Video Creation

What is video creation? 

Video is the electronic transmission of moving images. Video creation tools make it easy to record video material for conveying information via sound and motion.

What is the purpose of creating video?

Video recording can be used to create engaging material to supplement e-learning courses. It can also be helpful in building an authentic virtual classroom setting through video tutorials or ‘lecture capture’.  Creations can further help create a sense of face-to-face interaction and strengthen the instructor-student relationship, which can be challenging in full online learning environments. Lastly, video may also be used to address accessibility concerns.

How to use video creation tools?

Various tools associated with video creation can help you accomplish different tasks. The first step in using a video creation tool, is identifying the right tool for the job. Table 1 provides an overview of various tools associated with video creation and distinguishes between the functions they serve.

Table 1

Overview of Associated Video Creation Tools

Screen capture Webcam recording Microphone audio recording Animation creation Video Editing Web hosting

Explain Everything






Tools such as Screencast-o-matic, Explain Everything, iMovie, and Camtasia serve, in slightly different ways, the purpose of recording and creating video. Tools such as YouTube and Vimeo support video editing and web hosting functions. Generally, video recording tools enable you to start creating a video production either by using the tool’s own recorder (e.g.e screen or webcam recorder) or by uploading audiovisual material. The tools then allow some functionality for editing your video production. Editing functions may include clipping and organizing material, adding additional audio (such as music or voice over), adding transitions and annotations. Typically, video productions can then be saved and/or exporting the video in a standard video format (i.e. mp4). Exported videos can then be uploaded and shared elsewhere such as on your OWL course site, or on a video hosting site such as YouTube.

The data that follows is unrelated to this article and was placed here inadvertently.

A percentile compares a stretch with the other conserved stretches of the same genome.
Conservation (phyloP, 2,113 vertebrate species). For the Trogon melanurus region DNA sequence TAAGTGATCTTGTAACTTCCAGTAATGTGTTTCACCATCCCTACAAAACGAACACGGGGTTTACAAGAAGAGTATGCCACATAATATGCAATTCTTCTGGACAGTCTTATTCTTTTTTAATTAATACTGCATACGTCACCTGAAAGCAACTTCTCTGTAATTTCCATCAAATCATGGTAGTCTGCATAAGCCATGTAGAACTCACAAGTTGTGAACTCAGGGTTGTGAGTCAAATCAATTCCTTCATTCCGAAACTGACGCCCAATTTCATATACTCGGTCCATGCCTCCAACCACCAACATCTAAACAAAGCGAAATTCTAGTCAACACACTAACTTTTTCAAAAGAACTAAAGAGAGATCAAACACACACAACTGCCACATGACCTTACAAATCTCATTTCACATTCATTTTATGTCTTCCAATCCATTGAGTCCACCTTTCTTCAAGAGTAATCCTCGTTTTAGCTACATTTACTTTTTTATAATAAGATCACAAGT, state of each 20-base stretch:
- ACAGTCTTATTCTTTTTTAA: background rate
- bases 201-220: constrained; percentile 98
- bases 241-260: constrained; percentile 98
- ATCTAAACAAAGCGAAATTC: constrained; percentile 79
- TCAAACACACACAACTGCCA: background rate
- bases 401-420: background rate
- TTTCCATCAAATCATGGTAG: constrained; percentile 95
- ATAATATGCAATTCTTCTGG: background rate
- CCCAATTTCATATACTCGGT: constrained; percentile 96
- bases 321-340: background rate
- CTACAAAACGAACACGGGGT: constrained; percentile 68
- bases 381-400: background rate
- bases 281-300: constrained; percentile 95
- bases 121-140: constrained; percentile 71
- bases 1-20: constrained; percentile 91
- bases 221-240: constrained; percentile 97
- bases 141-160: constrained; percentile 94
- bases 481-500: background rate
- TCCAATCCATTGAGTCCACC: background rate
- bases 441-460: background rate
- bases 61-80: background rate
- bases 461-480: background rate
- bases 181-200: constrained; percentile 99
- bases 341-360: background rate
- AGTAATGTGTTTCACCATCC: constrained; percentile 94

Web hosting sites such as YouTube and Vimeo add an interactive element as students may be able to ask questions or chat with teaching assistants and other students through a discussion thread linked directly to the video upload itself.

Video Creation for Teaching and Learning

Guy et al. (2014) emphasize a few key best practices for teaching online through video:

  • shorter videos that are less than 7 minutes in length are more engaging
  • An informal talking-head videos (i.e. webcam recording) is more engaging than a ‘Voice over PowerPoint’ presentation
  • Khan-style tablet video annotations add value to videos (for an example, check out this Introduction to Grammar by Khan Academy)
  • Pre-recorded classroom lectures do not make for very engaging online videos because there is a lack of direct engagement between the instructor and the viewer

Tool Comparison

This tool comparison currently focuses on two video creation tools. These tools were selected for being low to no cost tools that are platform agnostic (i.e. not limited to a Mac or PC).

Tool Comparison

Screencast-o-matic Explain Everything
Functionality 2 stars 2 stars
Accessibility 2 stars 2 stars
Technical 1 star 1 star
Mobile 2 stars 1 star
Usage and Account Setup 2 stars 1star
Social Presence 1 star 2 stars
Instructor Presence 3 stars 2 stars
Cognitive Presence 3 stars 2 stars

All Tools

Related Information

Additional Tools and Resources

Guy, P. J., Kim, J., & Rubin, R. (2014). How video production affects student engagement: An empirical study of MOOC videos. Paper published in the Proceedings of the ACM conference on Learning @ scale, March 4-5, 2014, Atlanta, GA. DOI: 10.1145/2556325.2566239